You are here

Syria rebels hope arms will flow to new command

By Reuters - Dec 10,2012 - Last updated at Dec 10,2012

BEIRUT — Syrian rebels expect greater military help from Gulf Arab states after they announced a new command structure which aims finally to unite President Bashar Assad’s armed opponents, rebel commanders said on Monday.

Rebel fighters have made gains across the country in the last month, seizing military bases and taking on Assad’s better-armed forces on the fringes of his powerbase in Damascus.

Activists said fighting raged on Monday in southern Damascus near the international airport and reported clashes in the northern Damascus districts of Rukneddine and Salhiyeh — the heaviest there since the uprising began 20 months ago.

Despite using more effective battlefield tactics and acquiring more arms, the mainly Sunni Muslim fighters have so far lacked the firepower to deliver a decisive blow to Assad, from the Alawite minority linked to Shiite Islam.

Abu Moaz Al Agha, a leader and spokesman of the powerful Gathering of Ansar Al Islam which includes many Islamist rebel brigades, said the new, Islamist-dominated military command elected in Turkey over the weekend could change that.

“What we need now is the heavy weapons and we expect to get them after the formation of this. The anti-armour and anti-aircraft weapons are what we are expecting,” he told Reuters by Skype from Turkey before heading to the Gulf.

“The Qataris and the Saudis gave us positive promises. We will see what will happen,” he said, adding that officials from Western countries, who also attended the meeting in Turkey, had not mentioned arming the rebels but talked about “sending aid”.

At least 40,000 people have been killed in Syria’s uprising, which started with street protests which were met with gunfire by Assad’s security forces, and spiralled into the most enduring and destructive of the Arab uprisings.

Stalemate between major powers, particularly the United States and Russia, has paralysed the wider international response to the violence, leaving regional Sunni Muslim states such as Turkey and the Gulf Arab countries helping the rebels and Shiite Iran providing support to Assad.

Washington and Moscow sent their deputy foreign ministers to talks with international envoy Lakhdar Brahimi on Sunday, but a statement after the meeting showed little sign of breakthrough, although they agreed a political solution was possible in Syria.

German Foreign Minister Guido Westerwelle announced on Monday that four Syrian embassy staff were expelled from Berlin, to send a “clear message that [Germany is] reducing relations with the Assad regime to an absolute minimum”.

‘Real hopes’

The new rebel command brings together most existing rebel entities including brigades which formed an Islamist front two months ago and “provincial military councils” which operated under the umbrella of the Free Syrian Army.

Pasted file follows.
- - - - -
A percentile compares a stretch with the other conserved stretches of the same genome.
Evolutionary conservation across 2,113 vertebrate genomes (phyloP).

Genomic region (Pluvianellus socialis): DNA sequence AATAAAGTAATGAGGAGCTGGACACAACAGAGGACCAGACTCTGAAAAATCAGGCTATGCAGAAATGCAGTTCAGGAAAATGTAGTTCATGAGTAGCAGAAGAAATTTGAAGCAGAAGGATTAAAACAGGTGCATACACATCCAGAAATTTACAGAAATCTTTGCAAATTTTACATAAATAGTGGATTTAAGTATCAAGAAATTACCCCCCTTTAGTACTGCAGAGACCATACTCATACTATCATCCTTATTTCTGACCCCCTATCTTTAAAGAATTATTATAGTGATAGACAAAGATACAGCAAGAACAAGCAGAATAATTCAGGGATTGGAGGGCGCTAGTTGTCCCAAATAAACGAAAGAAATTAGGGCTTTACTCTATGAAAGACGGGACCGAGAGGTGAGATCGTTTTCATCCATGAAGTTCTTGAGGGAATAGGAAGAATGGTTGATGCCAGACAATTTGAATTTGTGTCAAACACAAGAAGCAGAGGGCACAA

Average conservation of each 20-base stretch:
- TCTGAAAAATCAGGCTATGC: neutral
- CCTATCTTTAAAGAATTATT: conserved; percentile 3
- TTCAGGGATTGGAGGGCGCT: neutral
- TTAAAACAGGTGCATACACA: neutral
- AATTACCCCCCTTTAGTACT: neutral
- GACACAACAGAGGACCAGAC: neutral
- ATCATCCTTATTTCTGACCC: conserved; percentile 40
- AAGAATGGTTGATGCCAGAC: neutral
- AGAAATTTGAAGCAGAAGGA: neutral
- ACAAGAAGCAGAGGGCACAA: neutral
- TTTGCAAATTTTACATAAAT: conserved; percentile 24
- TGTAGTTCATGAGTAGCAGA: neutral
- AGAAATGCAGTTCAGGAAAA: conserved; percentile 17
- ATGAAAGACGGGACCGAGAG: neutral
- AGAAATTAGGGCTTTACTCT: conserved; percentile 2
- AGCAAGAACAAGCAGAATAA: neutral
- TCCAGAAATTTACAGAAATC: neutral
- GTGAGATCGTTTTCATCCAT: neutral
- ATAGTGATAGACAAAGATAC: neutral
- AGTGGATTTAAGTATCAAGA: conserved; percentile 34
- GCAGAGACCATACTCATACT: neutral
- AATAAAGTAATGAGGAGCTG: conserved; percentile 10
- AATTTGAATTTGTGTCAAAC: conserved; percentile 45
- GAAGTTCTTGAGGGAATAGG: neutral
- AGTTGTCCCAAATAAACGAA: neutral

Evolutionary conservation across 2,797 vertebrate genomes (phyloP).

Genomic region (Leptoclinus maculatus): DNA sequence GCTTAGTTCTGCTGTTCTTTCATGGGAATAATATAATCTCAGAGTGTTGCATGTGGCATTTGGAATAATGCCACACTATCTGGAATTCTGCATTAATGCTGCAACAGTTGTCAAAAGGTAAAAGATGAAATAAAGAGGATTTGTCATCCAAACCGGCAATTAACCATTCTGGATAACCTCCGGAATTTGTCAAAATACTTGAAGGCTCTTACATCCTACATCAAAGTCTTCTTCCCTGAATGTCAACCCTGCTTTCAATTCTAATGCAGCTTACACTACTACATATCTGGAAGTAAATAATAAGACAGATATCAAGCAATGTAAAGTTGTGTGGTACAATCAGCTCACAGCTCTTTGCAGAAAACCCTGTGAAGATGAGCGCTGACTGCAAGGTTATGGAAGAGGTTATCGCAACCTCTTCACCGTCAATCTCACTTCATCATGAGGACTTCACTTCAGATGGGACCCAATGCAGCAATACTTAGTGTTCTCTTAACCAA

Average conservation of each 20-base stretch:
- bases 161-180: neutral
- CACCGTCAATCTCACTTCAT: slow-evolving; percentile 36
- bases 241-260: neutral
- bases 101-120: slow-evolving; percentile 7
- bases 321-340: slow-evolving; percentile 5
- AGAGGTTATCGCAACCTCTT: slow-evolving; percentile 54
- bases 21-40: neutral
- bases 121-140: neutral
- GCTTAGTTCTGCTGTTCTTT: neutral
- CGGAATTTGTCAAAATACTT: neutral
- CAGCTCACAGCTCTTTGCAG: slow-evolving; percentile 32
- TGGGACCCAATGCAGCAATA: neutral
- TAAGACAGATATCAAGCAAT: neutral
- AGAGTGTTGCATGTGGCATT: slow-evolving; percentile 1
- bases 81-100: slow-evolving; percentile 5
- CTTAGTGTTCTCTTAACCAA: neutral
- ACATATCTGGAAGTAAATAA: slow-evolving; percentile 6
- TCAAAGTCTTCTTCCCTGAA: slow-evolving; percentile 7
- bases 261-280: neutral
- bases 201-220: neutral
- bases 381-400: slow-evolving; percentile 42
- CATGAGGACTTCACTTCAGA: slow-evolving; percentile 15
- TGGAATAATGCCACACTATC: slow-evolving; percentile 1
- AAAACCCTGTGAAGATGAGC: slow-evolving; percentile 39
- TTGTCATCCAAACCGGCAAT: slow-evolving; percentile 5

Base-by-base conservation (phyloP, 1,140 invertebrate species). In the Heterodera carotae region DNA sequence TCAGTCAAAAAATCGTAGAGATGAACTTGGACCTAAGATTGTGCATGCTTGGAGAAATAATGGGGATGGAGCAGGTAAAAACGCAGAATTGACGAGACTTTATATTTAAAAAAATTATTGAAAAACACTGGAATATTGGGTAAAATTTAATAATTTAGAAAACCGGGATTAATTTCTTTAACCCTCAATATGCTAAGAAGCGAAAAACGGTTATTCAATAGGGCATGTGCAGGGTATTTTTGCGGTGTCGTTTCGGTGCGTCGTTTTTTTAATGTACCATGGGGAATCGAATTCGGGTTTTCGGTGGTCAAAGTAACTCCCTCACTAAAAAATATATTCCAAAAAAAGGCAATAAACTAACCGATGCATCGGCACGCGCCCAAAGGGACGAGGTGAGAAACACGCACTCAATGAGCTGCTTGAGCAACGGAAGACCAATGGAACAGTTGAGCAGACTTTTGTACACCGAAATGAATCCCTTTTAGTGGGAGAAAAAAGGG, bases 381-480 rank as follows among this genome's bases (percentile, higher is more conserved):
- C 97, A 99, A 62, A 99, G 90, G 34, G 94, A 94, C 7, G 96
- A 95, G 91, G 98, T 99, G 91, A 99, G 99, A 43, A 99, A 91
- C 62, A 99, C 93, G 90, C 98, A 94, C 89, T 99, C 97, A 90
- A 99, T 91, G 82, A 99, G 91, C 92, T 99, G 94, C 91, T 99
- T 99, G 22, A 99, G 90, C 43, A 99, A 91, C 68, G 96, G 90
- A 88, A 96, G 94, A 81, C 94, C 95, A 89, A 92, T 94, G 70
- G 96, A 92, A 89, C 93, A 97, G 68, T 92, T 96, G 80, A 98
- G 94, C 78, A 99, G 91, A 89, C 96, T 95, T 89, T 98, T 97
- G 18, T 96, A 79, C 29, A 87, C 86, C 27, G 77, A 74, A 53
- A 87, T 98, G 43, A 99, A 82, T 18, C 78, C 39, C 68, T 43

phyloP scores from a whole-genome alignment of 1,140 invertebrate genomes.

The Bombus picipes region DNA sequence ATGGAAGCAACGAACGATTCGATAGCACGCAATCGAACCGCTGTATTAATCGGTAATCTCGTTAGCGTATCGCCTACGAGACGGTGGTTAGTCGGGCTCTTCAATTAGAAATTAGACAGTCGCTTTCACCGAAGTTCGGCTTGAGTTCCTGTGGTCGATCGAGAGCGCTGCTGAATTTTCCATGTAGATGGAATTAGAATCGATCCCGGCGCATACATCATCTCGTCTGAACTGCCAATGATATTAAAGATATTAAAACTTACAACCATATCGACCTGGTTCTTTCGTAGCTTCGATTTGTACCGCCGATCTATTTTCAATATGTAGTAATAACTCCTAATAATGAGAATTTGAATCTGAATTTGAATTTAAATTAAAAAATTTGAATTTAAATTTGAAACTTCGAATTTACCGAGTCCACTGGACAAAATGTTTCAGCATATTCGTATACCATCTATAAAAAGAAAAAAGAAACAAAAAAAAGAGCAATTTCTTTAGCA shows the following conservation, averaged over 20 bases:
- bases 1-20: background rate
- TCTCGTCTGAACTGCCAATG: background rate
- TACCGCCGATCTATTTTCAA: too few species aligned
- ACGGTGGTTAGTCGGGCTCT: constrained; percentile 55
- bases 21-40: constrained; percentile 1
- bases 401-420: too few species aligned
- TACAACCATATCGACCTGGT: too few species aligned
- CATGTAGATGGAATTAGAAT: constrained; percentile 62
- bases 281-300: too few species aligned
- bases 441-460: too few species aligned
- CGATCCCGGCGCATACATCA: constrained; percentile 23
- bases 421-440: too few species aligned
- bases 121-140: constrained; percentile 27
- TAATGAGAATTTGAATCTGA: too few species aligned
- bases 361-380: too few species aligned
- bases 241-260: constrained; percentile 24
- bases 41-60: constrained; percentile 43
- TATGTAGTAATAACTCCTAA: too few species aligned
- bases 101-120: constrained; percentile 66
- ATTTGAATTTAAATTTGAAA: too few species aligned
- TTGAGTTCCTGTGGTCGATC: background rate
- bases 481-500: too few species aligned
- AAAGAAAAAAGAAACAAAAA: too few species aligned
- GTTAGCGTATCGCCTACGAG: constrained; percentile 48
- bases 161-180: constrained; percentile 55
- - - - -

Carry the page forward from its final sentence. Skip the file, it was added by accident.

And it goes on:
A commander in an Islamist brigade in the northern province of Aleppo, which also had a strong presence in the new body, said it would ensure proper supervision of weapons supplies.

“This time people have real hopes. We believe that weapons will be delivered,” he said. “One of the main reasons for the formation of this body is so that thefts [of weapons] are controlled, and each one will get their rights and put the control in the hands of those inside and not outside Syria.”

Rebels of Al Qaeda-linked Nusra Front, one of the most efficient fighters in Syria, are not part of the new body.

“They have their own leaders and their own structure, they fight side by side with the Free Syrian Army. We have only seen good things from them and they are good fighters,” said Abdul Jabbar Al Oqaidi, a senior commander in the new group.

Activists said rebels strengthened their hold on Monday over a military base in the Sheikh Suleiman region of Aleppo, Syria’s biggest city, which they overran a day earlier.

The Syrian Observatory for Human Rights, which monitors violence across the country, said rebel fighters had been trying to seize the site for two weeks, after they captured a special forces base in the region last month.

The group also reported clashes in northern Damascus, where residents said parents rushed to pick up children early from school. One elementary school bus had only three students in it — one of them told the bus supervisor that all the others were collected early by their parents.

At a nearby girls’ high school, the headmistress was trying to dissuade a mother from pulling out her 16-year-old daughter before the day’s end. “If we keep letting parents pick up their kids anytime something happens, they’ll be in a constant state of panic,” she said.

The mother tried to explain that even though she was trying to keep a calm household, her husband was “really freaking out when we heard gunshots in our own street” earlier today.

In another sign of the sectarian and violent nature of the conflict, a video activists said was filmed in the central city of Homs, showed what appeared to be a youth with a long knife decapitating a man, identified as an Alawite officer. It was not possible to verify the video.

0 users have voted.



Thursday 08 October 2015


Do you support Russian raids in Syria?


Get top stories and blog posts emailed to you each day.